However, Khieu Samphan denied that his forces were taking heavy casualties. Western diplomats said that unless heavy losses were inflicted, the guerrillas would emerge from the offensive relatively unscathed.
"Simply giving up turf that they're going to regain in a couple of months anyway is not all that important," said one diplomat in Bangkok.
Khieu Samphan said the aim of Khmer Rouge forces was to cut Vietnamese supply lines by "annihilating transport units" and to prevent Hanoi's forces from spreading out from their recently acquired bases.
The 50-year-old Khmer Rouge leader insisted that his group was ready to join forces with two noncommunist resistance groups in a proposed coalition government. He also dismissed the idea of any compromise with Vietnam or the government it installed in Phnom Penh in 1979, and he defended the role in the current struggle of the internationally reviled Khmer Rouge strongman, Pol Pot, while indirectly confirming reports of differences in Khmer Rouge ranks.
Considered the dominant force in the Democratic Kampuchea government after the April 1975 communist victory over Cambodia's pro-American government, Pol Pot presided over a four-year reign of terror, mass murder, destruction and economic ruin in which 1 million to 2 million Cambodians died. Of this number, according to Western experts, about 200,000 reportedly were executed. The rest were said to have died of exhaustion, malnutrition or illness under the rule of the Khmer Rouge, which means "Red Cambodians."
In December 1979 the Khmer Rouge repudiated some of its harsher policies and dropped Pol Pot from the government. However, he remained in command of the National Army of Democratic Kampuchea and is still considered the regime's dominant figure.
There have been reports of differences between Pol Pot, 53, and the current Khmer Rouge government over efforts to form an anti-Vietnamese coalition. While Khieu Samphan would not comment directly on those reports, he did say, "It's true we discussed the coalition question minutely. In our search for a union, our concern is to strengthen our forces. This means in our ranks everyone has to be persuaded of the need for a union." Asked if Pol Pot were persuaded, Khieu Samphan replied said, "certainly."
Choosing his words carefully in fluent French, the silver-haired Khieu Samphan strongly rejected suggestions by anticommunist Cambodian resistance leader Son Sann that Pol Pot and certain other Khmer Rouge leaders voluntarily go into exile. Son Sann, a former Cambodian prime minister, has suggested that such a move could help make a Democratic Kampuchea government palatable to the Cambodian people.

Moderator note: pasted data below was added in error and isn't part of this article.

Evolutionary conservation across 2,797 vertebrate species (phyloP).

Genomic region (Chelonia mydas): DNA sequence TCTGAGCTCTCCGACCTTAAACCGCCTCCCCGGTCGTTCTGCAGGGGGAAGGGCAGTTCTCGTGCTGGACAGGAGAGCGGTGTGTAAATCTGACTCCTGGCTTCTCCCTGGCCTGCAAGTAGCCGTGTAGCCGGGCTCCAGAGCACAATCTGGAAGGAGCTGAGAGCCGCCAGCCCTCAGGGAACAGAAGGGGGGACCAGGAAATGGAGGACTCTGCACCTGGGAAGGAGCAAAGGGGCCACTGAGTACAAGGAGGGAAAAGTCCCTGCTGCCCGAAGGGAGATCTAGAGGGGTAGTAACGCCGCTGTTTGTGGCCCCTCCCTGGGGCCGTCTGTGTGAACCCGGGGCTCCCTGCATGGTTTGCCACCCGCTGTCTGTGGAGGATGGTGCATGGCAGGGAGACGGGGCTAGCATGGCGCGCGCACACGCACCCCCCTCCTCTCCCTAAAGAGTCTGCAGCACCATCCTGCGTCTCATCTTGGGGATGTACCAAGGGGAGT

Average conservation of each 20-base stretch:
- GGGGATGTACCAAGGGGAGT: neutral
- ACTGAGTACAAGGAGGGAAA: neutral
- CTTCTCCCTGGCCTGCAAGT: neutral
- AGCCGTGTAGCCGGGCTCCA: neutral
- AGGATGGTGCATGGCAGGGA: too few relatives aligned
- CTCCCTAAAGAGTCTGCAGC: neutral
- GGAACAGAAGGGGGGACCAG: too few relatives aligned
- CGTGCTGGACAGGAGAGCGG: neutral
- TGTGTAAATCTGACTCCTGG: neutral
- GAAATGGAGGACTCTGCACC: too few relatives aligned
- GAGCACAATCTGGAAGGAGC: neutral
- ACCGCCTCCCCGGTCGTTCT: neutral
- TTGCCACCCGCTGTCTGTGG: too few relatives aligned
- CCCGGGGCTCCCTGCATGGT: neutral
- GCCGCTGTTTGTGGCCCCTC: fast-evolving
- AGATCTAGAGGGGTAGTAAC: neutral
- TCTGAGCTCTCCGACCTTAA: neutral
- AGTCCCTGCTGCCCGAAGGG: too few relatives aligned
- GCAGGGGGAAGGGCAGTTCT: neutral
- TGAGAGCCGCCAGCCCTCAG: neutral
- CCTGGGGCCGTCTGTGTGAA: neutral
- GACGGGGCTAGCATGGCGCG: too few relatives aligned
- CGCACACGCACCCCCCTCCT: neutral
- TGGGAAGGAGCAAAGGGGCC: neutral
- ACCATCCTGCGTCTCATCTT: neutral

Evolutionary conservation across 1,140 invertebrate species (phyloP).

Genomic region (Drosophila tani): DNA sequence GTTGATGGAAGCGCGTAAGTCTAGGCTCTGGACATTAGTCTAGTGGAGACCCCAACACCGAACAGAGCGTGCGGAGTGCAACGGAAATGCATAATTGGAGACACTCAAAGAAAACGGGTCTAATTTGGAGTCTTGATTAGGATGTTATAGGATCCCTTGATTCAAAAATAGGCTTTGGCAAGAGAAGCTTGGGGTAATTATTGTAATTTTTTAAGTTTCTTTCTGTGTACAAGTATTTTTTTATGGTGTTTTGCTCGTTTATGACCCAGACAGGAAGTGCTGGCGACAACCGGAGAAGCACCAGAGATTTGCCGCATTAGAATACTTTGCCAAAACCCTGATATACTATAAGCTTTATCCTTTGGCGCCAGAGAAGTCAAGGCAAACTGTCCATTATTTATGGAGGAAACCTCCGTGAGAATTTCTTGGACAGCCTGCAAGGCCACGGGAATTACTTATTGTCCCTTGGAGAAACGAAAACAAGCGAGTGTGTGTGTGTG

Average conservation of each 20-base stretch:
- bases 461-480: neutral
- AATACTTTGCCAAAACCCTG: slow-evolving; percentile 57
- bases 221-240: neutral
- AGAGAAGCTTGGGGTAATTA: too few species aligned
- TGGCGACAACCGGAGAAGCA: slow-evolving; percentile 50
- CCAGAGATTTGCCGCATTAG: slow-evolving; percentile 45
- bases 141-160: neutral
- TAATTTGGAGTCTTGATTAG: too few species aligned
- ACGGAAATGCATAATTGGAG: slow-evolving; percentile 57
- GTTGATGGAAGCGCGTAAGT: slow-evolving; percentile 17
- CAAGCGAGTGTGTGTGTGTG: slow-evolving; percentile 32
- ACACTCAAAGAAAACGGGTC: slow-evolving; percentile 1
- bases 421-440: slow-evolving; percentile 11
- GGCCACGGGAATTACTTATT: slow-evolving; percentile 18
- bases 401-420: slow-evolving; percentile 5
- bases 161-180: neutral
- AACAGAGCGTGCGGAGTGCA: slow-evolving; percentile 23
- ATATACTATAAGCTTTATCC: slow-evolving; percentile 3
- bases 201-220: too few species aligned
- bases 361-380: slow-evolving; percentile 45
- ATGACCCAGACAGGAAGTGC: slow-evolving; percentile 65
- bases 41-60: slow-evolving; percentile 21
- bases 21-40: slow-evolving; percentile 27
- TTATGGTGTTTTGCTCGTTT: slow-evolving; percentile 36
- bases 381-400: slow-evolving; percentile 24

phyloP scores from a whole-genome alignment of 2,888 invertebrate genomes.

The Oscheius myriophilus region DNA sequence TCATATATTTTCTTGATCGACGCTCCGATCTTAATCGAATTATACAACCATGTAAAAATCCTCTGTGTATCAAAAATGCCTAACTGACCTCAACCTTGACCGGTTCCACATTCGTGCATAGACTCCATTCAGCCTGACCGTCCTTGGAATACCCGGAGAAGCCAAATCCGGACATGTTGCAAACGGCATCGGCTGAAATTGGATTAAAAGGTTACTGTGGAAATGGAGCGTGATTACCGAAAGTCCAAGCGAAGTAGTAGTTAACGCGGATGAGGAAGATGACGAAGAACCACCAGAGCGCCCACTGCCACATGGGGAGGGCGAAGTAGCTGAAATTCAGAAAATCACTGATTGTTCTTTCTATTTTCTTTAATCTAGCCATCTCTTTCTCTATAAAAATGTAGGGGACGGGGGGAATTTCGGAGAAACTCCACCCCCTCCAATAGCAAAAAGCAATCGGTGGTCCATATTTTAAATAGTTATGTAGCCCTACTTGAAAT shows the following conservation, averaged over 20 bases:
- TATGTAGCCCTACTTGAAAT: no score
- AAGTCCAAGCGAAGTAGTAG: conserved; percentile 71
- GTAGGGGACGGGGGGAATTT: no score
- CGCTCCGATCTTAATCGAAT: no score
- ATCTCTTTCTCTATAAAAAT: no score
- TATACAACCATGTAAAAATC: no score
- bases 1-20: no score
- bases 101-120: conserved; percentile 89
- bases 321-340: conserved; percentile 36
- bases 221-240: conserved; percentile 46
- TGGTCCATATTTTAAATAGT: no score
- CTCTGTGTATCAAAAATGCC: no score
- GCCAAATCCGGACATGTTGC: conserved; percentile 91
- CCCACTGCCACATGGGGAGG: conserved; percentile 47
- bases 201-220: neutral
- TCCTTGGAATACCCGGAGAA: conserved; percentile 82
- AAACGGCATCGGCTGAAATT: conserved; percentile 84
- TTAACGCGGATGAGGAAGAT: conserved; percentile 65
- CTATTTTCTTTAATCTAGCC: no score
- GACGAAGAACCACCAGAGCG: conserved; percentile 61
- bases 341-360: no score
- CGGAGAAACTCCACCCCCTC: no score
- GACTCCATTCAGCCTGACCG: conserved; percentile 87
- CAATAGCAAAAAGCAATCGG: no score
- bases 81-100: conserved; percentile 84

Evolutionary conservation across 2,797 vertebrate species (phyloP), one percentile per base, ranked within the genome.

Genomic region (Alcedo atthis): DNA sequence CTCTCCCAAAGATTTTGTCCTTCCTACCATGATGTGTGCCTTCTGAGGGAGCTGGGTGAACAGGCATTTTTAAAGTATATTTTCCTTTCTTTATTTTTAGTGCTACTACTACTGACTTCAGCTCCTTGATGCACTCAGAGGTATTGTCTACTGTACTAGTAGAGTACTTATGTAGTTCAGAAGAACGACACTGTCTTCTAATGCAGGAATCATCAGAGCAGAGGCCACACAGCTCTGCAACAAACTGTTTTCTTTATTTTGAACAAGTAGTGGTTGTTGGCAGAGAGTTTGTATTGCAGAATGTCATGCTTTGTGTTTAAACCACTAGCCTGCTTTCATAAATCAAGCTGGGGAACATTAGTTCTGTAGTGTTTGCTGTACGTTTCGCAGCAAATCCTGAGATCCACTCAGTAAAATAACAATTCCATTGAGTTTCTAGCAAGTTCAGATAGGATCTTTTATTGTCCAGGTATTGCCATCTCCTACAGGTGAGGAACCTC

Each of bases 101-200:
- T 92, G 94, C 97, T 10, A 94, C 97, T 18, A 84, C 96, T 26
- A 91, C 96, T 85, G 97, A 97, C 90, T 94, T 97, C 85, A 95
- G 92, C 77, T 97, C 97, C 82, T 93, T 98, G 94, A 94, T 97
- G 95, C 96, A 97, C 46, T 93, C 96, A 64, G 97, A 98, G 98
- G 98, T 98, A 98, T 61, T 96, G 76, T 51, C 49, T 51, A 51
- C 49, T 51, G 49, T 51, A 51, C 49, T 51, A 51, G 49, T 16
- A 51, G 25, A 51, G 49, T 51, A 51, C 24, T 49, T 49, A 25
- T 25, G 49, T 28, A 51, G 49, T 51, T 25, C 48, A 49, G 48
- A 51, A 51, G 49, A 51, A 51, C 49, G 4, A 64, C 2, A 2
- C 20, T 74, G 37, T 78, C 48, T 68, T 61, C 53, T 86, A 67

Khieu Samphan said he could not accept Son Sann's demand because "it would be unjust . . . . Pol Pot as well as other leaders of Democratic Kampuchea have the right to stay in their own country and fight alongside our people for the liberation of our country."
Khieu Samphan stressed repeatedly that "we are ready to share our role in the Democratic Kampuchea government with other parties," despite what he said was "a very great risk" in doing so.
He was referring to efforts to put together a coalition government with the parties of Sihanouk and Son Sann, who did not to attend last week's Peking session.
Despite Son Sann's absence, Khieu Samphan said, he had agreed in Peking to "another step in the direction of rapprochement" with Son Sann by dropping a Khmer Rouge demand that "the other parties submit to the institutions of Democratic Kampuchea." Instead, he said, the coalition partners only need accept the "framework" of the Khmer Rouge government.
The Khmer Rouge leader said he and Sihanouk had not discussed the prince's view that a political settlement solution of the Cambodian issue must be reached with the Vietnamese.
"Our one and only goal is to make the Vietnamese leave our country," he said. "To reach this, it is necessary to combine both military and diplomatic actions."
He added that even if the Vietnamese eventually withdraw their forces, "they will still have designs on Cambodia." Therefore, he said, "our salvation is on the Western side. We need the West very much."